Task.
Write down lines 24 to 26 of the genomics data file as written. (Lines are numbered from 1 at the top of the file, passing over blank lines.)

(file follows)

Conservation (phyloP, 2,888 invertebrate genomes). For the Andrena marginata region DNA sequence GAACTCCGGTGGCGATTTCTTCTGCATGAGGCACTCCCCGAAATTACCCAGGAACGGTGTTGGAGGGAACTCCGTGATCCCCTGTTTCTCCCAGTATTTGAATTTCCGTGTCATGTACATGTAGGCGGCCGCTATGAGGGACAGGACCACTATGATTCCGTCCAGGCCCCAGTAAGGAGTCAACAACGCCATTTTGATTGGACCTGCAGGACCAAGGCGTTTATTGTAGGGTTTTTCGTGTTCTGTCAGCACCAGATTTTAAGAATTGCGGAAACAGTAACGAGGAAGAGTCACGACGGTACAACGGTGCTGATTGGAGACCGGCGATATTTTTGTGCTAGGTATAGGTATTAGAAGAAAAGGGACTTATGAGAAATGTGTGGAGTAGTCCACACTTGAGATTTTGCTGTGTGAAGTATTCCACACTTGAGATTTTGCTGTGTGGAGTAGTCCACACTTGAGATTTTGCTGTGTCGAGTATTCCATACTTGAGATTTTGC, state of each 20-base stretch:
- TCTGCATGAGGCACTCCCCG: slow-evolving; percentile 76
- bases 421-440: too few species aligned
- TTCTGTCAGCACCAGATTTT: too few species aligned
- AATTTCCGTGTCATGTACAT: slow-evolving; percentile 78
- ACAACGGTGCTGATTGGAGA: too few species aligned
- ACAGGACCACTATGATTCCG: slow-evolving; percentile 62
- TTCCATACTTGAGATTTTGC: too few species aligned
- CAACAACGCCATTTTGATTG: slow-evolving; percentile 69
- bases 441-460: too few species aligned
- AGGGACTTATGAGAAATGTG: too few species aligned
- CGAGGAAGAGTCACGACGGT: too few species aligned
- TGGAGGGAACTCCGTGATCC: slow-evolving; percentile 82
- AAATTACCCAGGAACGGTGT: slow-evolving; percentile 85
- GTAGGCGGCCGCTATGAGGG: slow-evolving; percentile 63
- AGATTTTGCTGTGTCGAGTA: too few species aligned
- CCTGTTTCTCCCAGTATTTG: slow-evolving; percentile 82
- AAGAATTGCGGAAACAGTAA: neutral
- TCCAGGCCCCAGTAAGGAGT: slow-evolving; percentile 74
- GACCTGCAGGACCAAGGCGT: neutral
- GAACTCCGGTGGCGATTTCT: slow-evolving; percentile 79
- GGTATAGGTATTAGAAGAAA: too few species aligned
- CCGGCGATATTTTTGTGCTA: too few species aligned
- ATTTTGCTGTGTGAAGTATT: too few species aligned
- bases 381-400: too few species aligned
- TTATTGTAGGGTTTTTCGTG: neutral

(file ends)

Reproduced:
- ATTTTGCTGTGTGAAGTATT: too few species aligned
- bases 381-400: too few species aligned
- TTATTGTAGGGTTTTTCGTG: neutral